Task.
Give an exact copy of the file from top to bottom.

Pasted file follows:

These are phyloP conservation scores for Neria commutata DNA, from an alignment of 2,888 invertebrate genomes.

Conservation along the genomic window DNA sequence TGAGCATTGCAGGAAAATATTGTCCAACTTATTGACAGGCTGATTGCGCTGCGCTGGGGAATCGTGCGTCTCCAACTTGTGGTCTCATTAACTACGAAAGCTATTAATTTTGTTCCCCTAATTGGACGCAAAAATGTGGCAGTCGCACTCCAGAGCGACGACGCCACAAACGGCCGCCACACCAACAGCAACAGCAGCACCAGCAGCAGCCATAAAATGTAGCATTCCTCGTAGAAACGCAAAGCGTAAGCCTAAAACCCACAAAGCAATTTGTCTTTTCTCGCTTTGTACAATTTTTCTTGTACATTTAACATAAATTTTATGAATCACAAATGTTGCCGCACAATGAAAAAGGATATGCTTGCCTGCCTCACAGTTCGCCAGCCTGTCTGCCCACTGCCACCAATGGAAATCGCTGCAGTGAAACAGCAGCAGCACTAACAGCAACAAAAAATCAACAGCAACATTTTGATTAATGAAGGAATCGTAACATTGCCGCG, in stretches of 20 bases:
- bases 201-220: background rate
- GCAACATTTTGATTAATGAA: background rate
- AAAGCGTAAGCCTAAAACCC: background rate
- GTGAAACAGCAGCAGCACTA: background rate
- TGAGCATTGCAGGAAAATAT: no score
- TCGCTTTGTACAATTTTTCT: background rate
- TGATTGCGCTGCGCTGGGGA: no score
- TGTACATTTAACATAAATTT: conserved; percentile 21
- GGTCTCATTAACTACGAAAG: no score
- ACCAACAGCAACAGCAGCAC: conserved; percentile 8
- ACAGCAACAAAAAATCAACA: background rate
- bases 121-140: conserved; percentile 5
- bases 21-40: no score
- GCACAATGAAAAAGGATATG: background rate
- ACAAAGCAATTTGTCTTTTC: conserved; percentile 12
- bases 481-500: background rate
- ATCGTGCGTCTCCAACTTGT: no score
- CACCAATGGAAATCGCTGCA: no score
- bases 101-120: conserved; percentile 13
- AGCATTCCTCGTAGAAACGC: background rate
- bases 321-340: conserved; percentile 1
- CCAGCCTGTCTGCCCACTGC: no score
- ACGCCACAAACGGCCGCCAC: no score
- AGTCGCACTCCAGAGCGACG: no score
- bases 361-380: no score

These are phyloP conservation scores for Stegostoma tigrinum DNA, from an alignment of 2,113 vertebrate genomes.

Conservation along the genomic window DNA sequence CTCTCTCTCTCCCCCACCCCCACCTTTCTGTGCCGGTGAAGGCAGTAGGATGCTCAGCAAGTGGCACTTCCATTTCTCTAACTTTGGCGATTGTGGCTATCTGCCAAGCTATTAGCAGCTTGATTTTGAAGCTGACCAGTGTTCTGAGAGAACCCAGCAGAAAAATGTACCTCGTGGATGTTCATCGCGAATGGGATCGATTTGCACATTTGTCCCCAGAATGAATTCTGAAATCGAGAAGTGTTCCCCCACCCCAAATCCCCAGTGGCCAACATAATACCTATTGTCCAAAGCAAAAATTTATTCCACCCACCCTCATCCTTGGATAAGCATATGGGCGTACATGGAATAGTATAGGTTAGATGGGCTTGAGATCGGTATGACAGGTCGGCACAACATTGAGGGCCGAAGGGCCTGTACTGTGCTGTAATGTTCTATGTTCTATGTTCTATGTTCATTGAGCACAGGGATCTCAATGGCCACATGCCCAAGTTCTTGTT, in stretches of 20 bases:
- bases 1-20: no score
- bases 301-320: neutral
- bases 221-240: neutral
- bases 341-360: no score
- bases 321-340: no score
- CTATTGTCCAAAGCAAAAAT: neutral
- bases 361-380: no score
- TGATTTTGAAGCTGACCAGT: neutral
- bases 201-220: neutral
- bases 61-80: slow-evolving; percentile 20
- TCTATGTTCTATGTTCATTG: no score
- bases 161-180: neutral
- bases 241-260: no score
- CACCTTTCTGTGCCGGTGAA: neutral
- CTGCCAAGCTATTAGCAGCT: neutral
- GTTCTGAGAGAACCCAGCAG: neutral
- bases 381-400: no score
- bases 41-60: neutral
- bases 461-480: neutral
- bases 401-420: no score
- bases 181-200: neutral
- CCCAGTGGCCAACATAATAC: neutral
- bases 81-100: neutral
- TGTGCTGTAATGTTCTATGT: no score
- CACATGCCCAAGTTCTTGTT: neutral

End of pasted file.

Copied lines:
These are phyloP conservation scores for Neria commutata DNA, from an alignment of 2,888 invertebrate genomes.

Conservation along the genomic window DNA sequence TGAGCATTGCAGGAAAATATTGTCCAACTTATTGACAGGCTGATTGCGCTGCGCTGGGGAATCGTGCGTCTCCAACTTGTGGTCTCATTAACTACGAAAGCTATTAATTTTGTTCCCCTAATTGGACGCAAAAATGTGGCAGTCGCACTCCAGAGCGACGACGCCACAAACGGCCGCCACACCAACAGCAACAGCAGCACCAGCAGCAGCCATAAAATGTAGCATTCCTCGTAGAAACGCAAAGCGTAAGCCTAAAACCCACAAAGCAATTTGTCTTTTCTCGCTTTGTACAATTTTTCTTGTACATTTAACATAAATTTTATGAATCACAAATGTTGCCGCACAATGAAAAAGGATATGCTTGCCTGCCTCACAGTTCGCCAGCCTGTCTGCCCACTGCCACCAATGGAAATCGCTGCAGTGAAACAGCAGCAGCACTAACAGCAACAAAAAATCAACAGCAACATTTTGATTAATGAAGGAATCGTAACATTGCCGCG, in stretches of 20 bases:
- bases 201-220: background rate
- GCAACATTTTGATTAATGAA: background rate
- AAAGCGTAAGCCTAAAACCC: background rate
- GTGAAACAGCAGCAGCACTA: background rate
- TGAGCATTGCAGGAAAATAT: no score
- TCGCTTTGTACAATTTTTCT: background rate
- TGATTGCGCTGCGCTGGGGA: no score
- TGTACATTTAACATAAATTT: conserved; percentile 21
- GGTCTCATTAACTACGAAAG: no score
- ACCAACAGCAACAGCAGCAC: conserved; percentile 8
- ACAGCAACAAAAAATCAACA: background rate
- bases 121-140: conserved; percentile 5
- bases 21-40: no score
- GCACAATGAAAAAGGATATG: background rate
- ACAAAGCAATTTGTCTTTTC: conserved; percentile 12
- bases 481-500: background rate
- ATCGTGCGTCTCCAACTTGT: no score
- CACCAATGGAAATCGCTGCA: no score
- bases 101-120: conserved; percentile 13
- AGCATTCCTCGTAGAAACGC: background rate
- bases 321-340: conserved; percentile 1
- CCAGCCTGTCTGCCCACTGC: no score
- ACGCCACAAACGGCCGCCAC: no score
- AGTCGCACTCCAGAGCGACG: no score
- bases 361-380: no score

These are phyloP conservation scores for Stegostoma tigrinum DNA, from an alignment of 2,113 vertebrate genomes.

Conservation along the genomic window DNA sequence CTCTCTCTCTCCCCCACCCCCACCTTTCTGTGCCGGTGAAGGCAGTAGGATGCTCAGCAAGTGGCACTTCCATTTCTCTAACTTTGGCGATTGTGGCTATCTGCCAAGCTATTAGCAGCTTGATTTTGAAGCTGACCAGTGTTCTGAGAGAACCCAGCAGAAAAATGTACCTCGTGGATGTTCATCGCGAATGGGATCGATTTGCACATTTGTCCCCAGAATGAATTCTGAAATCGAGAAGTGTTCCCCCACCCCAAATCCCCAGTGGCCAACATAATACCTATTGTCCAAAGCAAAAATTTATTCCACCCACCCTCATCCTTGGATAAGCATATGGGCGTACATGGAATAGTATAGGTTAGATGGGCTTGAGATCGGTATGACAGGTCGGCACAACATTGAGGGCCGAAGGGCCTGTACTGTGCTGTAATGTTCTATGTTCTATGTTCTATGTTCATTGAGCACAGGGATCTCAATGGCCACATGCCCAAGTTCTTGTT, in stretches of 20 bases:
- bases 1-20: no score
- bases 301-320: neutral
- bases 221-240: neutral
- bases 341-360: no score
- bases 321-340: no score
- CTATTGTCCAAAGCAAAAAT: neutral
- bases 361-380: no score
- TGATTTTGAAGCTGACCAGT: neutral
- bases 201-220: neutral
- bases 61-80: slow-evolving; percentile 20
- TCTATGTTCTATGTTCATTG: no score
- bases 161-180: neutral
- bases 241-260: no score
- CACCTTTCTGTGCCGGTGAA: neutral
- CTGCCAAGCTATTAGCAGCT: neutral
- GTTCTGAGAGAACCCAGCAG: neutral
- bases 381-400: no score
- bases 41-60: neutral
- bases 461-480: neutral
- bases 401-420: no score
- bases 181-200: neutral
- CCCAGTGGCCAACATAATAC: neutral
- bases 81-100: neutral
- TGTGCTGTAATGTTCTATGT: no score
- CACATGCCCAAGTTCTTGTT: neutral